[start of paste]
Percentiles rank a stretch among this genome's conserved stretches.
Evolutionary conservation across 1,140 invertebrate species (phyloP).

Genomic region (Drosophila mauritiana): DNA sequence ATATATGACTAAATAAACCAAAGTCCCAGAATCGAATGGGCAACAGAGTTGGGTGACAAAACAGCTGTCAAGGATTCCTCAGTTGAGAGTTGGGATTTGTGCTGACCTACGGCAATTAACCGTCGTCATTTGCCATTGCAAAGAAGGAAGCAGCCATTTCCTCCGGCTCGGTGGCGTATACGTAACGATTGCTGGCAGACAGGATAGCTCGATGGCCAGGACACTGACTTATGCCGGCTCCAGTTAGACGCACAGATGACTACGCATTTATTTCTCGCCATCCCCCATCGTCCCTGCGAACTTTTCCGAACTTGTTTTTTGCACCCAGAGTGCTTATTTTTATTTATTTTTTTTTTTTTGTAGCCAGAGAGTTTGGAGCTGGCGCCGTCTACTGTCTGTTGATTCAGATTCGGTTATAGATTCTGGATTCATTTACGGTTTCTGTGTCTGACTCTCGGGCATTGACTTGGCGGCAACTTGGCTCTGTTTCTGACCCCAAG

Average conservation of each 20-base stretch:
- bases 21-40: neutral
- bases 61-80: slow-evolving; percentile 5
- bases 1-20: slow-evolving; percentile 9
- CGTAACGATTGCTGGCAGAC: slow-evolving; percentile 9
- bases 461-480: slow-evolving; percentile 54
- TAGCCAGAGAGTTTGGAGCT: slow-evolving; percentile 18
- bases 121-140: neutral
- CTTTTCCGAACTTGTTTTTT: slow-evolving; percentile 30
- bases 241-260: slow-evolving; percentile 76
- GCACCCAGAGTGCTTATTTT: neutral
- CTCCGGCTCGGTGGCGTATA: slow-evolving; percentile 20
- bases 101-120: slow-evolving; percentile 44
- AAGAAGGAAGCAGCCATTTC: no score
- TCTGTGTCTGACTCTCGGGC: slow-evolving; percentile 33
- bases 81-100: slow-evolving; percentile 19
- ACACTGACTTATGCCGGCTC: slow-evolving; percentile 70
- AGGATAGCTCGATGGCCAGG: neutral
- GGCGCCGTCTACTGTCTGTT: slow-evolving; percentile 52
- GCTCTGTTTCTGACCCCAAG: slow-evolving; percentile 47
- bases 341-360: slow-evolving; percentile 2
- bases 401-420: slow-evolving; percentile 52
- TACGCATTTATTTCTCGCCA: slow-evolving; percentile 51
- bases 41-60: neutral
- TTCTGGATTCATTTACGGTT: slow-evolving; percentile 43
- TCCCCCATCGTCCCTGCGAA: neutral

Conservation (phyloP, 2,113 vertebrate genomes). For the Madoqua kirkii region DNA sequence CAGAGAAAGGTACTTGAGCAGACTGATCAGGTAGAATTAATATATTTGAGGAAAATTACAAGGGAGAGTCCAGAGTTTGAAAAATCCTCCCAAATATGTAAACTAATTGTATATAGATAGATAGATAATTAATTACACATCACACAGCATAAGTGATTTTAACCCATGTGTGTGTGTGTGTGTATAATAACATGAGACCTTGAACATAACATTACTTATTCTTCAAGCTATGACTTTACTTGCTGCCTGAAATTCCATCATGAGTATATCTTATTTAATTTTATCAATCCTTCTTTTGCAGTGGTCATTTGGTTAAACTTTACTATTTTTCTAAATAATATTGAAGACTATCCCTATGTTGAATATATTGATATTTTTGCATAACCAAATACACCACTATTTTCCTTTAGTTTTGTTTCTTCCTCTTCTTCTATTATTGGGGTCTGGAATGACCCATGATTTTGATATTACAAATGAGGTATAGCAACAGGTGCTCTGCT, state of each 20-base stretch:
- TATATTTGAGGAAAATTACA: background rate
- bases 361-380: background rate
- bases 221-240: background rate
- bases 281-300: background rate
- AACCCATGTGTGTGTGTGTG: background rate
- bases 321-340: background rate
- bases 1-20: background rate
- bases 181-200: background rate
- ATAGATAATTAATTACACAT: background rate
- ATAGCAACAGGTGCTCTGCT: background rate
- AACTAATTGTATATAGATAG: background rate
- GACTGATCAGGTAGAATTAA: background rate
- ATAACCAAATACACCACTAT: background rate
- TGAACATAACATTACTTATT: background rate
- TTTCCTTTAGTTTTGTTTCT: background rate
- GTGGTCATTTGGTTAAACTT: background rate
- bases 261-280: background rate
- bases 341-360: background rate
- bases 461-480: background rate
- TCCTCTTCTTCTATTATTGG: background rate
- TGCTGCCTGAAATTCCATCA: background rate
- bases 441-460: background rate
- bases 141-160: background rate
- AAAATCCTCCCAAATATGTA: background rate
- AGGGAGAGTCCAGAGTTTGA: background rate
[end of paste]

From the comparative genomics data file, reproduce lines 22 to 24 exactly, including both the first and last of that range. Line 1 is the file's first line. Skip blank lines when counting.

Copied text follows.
- GGCGCCGTCTACTGTCTGTT: slow-evolving; percentile 52
- GCTCTGTTTCTGACCCCAAG: slow-evolving; percentile 47
- bases 341-360: slow-evolving; percentile 2